And Kreger calls the Columbus Zoo and Aquarium a mouthpiece for the awareness of migratory birds. “You may not belong to the Audubon Society, but you can come to the Zoo and learn about different species. You can learn through talks and real conservation activities. We can tell people how to create bird-friendly habitats and give them practical solutions that are easy to implement. If we want people to see zoos as partners in saving species, we have to give them positive take-home messages.”
Internationally, conservationists often adopt a more formal process of educating the people who will follow in their footsteps. “We have training programs where we work with and mentor people very closely,” said Swaisgood. “For example, we take Peruvian college students to Cocha Cashu, our biological research station [in Peru], with the idea of them becoming the conservation leaders of the future.”
And Shepherd said, “We do a ton of work with graduate students from other countries who are doing a master’s or a PhD at UC Berkeley or UC Santa Cruz. We mentor them and our curators serve on their thesis committees. On our coral conservation work in the Caribbean, I hope we can build capacity through training and infrastructure and then hand it off to them.”
What Constitutes Success?
We can define success as the achievement of a goal, but when determining how to measure conservation success, the only thing agreed on is the fact that there are too many nuances to come up with a single metric.
“The ultimate metric is delisting,” said Swaisgood, who is also the co-head of the giant panda conservation unit. “When we were able to delist the giant panda from endangered to vulnerable, that was a major professional achievement. But success can also be just moving the needle. Getting support from a local community can be a success.”
Shepherd also looks as success through a broad lens. “Research success can be publications, the impact of the publications, and the news coverage of the work. It can be that a community-led and managed marine protected area is being established in a place where it will make a difference and help people understand the biological riches in their own backyard.”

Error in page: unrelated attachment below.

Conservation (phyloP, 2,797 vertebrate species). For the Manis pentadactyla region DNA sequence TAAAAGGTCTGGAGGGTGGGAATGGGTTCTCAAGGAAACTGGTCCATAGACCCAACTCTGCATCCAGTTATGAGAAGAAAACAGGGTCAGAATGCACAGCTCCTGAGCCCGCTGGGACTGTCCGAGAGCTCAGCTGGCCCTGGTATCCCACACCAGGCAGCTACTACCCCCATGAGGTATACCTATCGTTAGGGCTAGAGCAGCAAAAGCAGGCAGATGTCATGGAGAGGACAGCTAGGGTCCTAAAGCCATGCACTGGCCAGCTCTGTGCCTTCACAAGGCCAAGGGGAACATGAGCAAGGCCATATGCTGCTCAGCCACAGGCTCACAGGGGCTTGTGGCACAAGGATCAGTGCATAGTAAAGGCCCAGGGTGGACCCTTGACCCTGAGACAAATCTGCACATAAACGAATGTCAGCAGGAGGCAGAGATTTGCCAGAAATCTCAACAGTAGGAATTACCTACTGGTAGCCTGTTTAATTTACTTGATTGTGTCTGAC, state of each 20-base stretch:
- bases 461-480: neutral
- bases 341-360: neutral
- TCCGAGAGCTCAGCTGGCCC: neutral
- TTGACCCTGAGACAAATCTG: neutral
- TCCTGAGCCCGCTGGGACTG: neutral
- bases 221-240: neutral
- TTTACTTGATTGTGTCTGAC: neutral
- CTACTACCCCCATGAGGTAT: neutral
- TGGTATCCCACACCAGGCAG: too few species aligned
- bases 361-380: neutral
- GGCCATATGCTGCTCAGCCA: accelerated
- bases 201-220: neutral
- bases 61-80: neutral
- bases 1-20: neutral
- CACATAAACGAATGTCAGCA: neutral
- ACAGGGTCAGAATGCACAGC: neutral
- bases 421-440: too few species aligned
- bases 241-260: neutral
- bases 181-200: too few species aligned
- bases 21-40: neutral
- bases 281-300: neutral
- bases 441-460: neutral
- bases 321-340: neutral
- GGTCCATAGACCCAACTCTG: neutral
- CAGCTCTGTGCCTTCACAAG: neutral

Bergl sees no difference in the way we measure domestic and international conservation successes, even though he said there’s a much greater need and a greater amount of threat for wildlife outside of the United States.
“The practice of conservation science is the same. The United States may have more resources [than some other countries do], and the details of the engagement will differ, but the principles and the approaches taken will be the same.”
In their quest to protect species and preserve habitats all over the world, conservationists understand they are likely involved in a long game, no matter where they’re playing it. But once they choose their priorities, they’re confident that the perfect blend of partners, persistence, and patience will move the needle ever closer to whatever they define as success.
Mary Ellen Collins is a writer based in Sarasota, Fla.